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Allowable Emissions and Unallowable Discretion: EPA Acid Rain Regulations Violate Congressional Intent of the 1990 Clean Air Act Amendments

January 1994

Citation: ELR 10003

Author: William G. Schiffbauer and Molly A. Sellman

Editors' Summary: In 1993, EPA issued its final rules for sulfur dioxide allowance allocations under the acid rain provisions added to the Clean Air Act by the Clean Air Act Amendments of 1990 (1990 Amendments). As part of these rules, EPA interpreted the term "allowable 1985 emissions rate" in CAA § 402(18) to mean that all sulfur dioxide emissions from utility plants must be expressed on an annualized basis. EPA incorporated this interpretation into a regulation known as the "emissions limitation annualization factor."

The authors contend that EPA exceeded its statutory authority in so interpreting the Act. They argue that the statute directs EPA to calculate an "annual equivalent" limitation for sulfur dioxide emissions in pounds per million British thermal units (Btus) only for utility plants whose emission limitations are not expressed in pounds per million Btus and for utility plants whose averaging periods for emission limitations are not expressed in pounds per million Btus and are not expressed on an annual basis. This statutory directive does not apply to utilities whose limitations are already expressed in pounds per million Btus. By interpreting the Act to allow it to recalculate the emissions limitations of these utilities, EPA could significantly reduce a utility plant's allowances for sulfur dioxide emissions.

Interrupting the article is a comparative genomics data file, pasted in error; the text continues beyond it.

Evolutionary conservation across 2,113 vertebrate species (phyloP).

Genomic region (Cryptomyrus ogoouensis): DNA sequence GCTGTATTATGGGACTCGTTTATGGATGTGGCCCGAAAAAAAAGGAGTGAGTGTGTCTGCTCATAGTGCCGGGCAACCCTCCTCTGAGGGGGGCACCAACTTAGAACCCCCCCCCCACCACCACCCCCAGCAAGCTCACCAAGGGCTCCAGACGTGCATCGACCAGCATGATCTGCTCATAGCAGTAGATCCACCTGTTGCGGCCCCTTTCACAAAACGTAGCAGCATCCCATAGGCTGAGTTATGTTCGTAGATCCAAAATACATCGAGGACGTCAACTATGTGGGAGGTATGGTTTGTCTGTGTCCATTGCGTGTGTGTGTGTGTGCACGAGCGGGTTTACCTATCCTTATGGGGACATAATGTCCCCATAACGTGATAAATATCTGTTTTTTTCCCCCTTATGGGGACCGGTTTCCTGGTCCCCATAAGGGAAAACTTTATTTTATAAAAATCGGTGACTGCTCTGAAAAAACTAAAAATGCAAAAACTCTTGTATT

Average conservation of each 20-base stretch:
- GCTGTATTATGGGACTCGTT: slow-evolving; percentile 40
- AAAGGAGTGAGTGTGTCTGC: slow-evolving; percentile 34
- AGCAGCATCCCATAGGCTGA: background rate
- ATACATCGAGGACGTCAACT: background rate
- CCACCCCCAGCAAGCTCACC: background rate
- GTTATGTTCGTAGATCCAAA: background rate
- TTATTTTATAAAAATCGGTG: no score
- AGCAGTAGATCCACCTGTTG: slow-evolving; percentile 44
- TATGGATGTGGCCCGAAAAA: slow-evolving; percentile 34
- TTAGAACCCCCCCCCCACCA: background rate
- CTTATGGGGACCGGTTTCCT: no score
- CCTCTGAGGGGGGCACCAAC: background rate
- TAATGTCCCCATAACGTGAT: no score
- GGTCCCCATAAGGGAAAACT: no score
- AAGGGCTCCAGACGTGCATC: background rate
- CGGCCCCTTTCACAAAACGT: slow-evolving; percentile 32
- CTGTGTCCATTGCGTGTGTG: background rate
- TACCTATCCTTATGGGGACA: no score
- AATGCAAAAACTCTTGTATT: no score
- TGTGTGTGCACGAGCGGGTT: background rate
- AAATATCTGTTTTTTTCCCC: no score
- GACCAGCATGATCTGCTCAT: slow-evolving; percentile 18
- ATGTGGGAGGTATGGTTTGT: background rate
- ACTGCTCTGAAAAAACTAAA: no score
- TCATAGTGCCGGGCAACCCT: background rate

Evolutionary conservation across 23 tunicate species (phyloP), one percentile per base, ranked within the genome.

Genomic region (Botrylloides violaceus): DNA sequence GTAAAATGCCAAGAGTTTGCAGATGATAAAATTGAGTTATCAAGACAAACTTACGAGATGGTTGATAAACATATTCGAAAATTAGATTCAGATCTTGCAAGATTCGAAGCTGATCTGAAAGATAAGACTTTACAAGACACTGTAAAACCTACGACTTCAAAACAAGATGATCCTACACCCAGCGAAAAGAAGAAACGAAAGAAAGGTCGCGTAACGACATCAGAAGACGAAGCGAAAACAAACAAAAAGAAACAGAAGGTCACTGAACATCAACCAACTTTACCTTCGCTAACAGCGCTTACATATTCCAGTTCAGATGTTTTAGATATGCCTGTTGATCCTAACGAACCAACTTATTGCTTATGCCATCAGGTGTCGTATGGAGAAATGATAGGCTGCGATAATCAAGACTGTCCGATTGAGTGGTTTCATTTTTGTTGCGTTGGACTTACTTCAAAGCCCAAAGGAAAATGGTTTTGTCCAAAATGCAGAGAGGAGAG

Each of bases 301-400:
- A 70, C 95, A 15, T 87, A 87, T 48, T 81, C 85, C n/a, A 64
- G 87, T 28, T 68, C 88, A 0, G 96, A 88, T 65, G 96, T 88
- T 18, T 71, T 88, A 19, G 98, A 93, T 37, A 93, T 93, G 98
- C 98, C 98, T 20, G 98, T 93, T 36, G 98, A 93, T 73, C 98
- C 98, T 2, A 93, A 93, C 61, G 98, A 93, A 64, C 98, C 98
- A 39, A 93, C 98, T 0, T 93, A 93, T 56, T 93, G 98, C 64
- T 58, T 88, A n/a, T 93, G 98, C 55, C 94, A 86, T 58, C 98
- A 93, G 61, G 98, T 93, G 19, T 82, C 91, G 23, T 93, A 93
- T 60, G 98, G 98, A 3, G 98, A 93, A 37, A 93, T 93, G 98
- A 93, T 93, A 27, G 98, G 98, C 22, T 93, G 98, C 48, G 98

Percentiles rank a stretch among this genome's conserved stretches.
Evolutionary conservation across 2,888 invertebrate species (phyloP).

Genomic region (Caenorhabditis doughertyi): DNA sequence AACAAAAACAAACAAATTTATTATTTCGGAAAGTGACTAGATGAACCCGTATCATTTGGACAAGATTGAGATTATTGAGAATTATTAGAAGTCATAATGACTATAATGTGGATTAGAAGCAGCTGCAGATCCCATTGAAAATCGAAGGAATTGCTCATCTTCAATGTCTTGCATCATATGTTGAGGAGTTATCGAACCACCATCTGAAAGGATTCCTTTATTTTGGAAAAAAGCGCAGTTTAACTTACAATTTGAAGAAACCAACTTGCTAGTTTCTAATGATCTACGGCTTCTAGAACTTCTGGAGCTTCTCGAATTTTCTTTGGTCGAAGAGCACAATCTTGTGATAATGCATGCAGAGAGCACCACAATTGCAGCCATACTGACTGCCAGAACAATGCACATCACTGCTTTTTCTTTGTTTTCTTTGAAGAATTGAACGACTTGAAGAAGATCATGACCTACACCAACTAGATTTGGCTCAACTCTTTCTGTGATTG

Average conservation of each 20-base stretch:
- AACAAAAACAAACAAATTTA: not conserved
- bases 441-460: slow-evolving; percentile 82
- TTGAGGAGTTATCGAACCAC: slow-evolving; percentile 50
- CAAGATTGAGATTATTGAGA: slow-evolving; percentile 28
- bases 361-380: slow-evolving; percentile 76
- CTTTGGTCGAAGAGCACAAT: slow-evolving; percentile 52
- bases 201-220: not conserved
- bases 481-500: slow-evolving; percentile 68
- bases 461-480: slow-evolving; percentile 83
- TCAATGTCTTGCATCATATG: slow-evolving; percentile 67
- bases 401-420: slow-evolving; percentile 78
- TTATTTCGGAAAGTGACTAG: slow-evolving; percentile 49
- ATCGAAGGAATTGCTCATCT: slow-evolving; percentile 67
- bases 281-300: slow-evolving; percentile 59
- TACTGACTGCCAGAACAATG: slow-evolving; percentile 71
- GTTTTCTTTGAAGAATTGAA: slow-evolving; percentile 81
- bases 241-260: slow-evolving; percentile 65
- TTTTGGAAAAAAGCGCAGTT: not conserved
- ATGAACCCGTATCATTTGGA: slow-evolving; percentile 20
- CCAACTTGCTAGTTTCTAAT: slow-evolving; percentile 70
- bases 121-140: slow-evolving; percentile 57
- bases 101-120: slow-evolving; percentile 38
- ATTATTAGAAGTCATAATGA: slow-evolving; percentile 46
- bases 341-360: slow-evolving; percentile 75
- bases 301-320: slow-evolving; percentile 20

Applying the standards for reviewing agency interpretations of statutory language, set forth by the U.S. Supreme Court in
Chevron U.S.A., Inc. v. Natural Resources Defense Council, 14 ELR 20507 (1984), the authors first examine the language of the Act. They conclude that the plain language of the statute does not support EPA's interpretation. They next examine the legislative history of the 1990 Amendments, and conclude that no evidence exists that Congress intended EPA to annualize the emissions limitations of all utility plants. Finally, they suggest that EPA's annualization method was originally created to determine compliance with emissions standards that applied before enactment of the 1990 Amendments and that the application of this method to all utility emission rates is contrary to the emission allowance scheme created by the 1990 Amendments.

William G. Schiffbauer, an energy and environmental attorney, is a partner in the Washington, D.C. firm of Groom & Nordberg and former Counsel and Legislative Assistant to Sen. J. James Exon (D-Neb.). Molly A. Sellman is an environmental and land use attorney practicing in San Jose, California. The authors have LL.M. degrees in environmental and land use law from the George Washington University National Law Center in Washington, D.C.

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